The World Health Organization (WHO) is calling on global leaders and citizens to recognize and address the inequalities that are holding back progress in attaining the global goal to end AIDS by 2030.
One of the key issues highlighted by the organization is the fact that over five million people that have tested positive are not on treatment despite a policy introduced by global HIV experts to immediately enroll and treat people after testing HIV positive.
“With global solidarity and bold leadership, we can make sure everyone receives the care they need,” said Dr. Tedros Adhanom Ghebreyesus, WHO Director-General in a statement. “World AIDS Day is an opportunity to re-affirm and refocus on our shared commitment to end AIDS as a public health threat by 2030.”
Despite global efforts spanning over 30 years, HIV remains a major public health issue that affects millions of people worldwide. According to data released by the World Health Organization, of the 38 million people living with HIV, 5.9 million people who know they have HIV are not receiving treatment. A further 4 million people living with HIV have not yet been diagnosed.
The data also shows that while 76 percent of adults overall were receiving anti-retroviral treatment that help them lead normal and healthy lives, only 52% of children living with HIV were accessing this treatment globally in 2021.
Also, the organization notes that there’s still a high number of new infections where 70 percent of these HIV infections are among people who are marginalized and often criminalized. For instance, data show transmission rates are still high among men who have sex with men even as there has been a reasonable decline overall across other categories on the African continent.
Apart from those figures, experts at the WHO also note an emerging concern about monkeypox whose name was earlier this week changed to mpox. They say in countries where this disease is circulating, 52% of the people who have tested positive are also living with HIV.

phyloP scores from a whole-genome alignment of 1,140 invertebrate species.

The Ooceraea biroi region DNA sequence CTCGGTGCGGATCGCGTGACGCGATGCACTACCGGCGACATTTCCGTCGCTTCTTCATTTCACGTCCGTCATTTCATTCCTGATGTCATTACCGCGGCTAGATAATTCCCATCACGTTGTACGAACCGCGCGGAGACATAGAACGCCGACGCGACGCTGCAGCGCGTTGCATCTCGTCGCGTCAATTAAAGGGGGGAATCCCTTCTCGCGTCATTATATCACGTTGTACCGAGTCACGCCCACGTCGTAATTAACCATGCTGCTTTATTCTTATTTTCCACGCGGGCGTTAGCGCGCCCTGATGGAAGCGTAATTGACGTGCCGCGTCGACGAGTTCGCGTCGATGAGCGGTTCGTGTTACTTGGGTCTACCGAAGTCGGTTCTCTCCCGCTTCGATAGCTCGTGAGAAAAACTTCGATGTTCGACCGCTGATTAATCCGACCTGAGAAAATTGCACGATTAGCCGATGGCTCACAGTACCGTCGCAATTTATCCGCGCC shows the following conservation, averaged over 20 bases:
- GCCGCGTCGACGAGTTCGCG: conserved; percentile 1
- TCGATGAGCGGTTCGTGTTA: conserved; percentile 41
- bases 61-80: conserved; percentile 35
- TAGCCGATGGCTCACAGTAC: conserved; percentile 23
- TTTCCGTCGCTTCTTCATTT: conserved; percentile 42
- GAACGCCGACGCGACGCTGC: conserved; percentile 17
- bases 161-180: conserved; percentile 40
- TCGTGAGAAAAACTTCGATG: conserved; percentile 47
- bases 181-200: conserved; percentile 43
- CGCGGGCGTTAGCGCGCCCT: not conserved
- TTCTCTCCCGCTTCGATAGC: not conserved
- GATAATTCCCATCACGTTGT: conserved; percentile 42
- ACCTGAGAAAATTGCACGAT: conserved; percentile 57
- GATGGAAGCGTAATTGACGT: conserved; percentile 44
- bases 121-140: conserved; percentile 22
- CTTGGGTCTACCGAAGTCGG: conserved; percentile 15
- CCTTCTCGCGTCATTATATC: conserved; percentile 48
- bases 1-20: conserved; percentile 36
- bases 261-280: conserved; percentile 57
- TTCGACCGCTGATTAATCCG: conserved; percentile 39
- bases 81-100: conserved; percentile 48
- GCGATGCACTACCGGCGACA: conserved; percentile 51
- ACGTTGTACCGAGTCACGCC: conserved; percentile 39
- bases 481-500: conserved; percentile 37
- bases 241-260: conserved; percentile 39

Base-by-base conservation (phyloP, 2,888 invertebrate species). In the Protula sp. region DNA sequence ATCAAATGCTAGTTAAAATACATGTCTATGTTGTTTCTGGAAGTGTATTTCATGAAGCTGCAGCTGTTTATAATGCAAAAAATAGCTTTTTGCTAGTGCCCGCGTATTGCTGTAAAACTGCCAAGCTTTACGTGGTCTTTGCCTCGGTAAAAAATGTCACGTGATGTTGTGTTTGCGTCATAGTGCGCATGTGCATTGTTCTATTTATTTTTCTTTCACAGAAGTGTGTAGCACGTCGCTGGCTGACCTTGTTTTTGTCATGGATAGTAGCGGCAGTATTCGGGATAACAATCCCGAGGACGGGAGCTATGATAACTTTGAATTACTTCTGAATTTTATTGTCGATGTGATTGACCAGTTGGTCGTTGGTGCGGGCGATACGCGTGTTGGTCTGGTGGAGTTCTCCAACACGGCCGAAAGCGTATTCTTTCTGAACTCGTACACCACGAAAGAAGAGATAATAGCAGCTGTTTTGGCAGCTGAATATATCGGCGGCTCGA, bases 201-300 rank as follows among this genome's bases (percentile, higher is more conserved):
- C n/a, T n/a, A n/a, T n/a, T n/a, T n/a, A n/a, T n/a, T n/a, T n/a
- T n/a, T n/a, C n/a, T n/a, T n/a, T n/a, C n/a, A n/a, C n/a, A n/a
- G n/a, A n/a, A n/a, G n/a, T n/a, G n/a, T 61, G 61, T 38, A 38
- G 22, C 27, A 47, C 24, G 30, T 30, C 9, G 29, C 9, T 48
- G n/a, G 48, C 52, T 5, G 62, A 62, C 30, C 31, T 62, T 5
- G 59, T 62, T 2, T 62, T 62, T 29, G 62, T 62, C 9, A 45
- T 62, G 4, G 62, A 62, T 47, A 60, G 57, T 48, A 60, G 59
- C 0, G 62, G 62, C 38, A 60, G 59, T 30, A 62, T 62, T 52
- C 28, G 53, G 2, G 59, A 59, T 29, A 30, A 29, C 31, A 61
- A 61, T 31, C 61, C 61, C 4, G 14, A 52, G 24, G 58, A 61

Global data reported to WHO suggest that people living with mpox with untreated HIV appear to be at risk for more severe disease than people without HIV and worse the same data shows transmission of mpox can move quickly in sexual networks. Generally, this World AIDS Day, WHO recommends a renewed focus to implement WHO’s 2022 guidance to reach the HIV and related health needs of key populations and children.
“People must not be denied HIV services no matter who they are or where they live if we are to achieve health for all,” said Dr. Meg Doherty, WHO Director of the HIV, Hepatitis, and STI programs.
“In order to end AIDS, we need to end new infections among children, end lack of treatment access to them, and end structural barriers and stigma and discrimination towards key populations in every country as soon as possible.”
This World AIDS Day 2022 is being marked under the theme “Equalize” – a message highlighting the need to ensure that essential HIV services reach those who are most at risk and in need, particularly children living with HIV, key populations to HIV, and their partners. Also, this year, only eight years are left before the 2030 goal of ending AIDS as a global health threat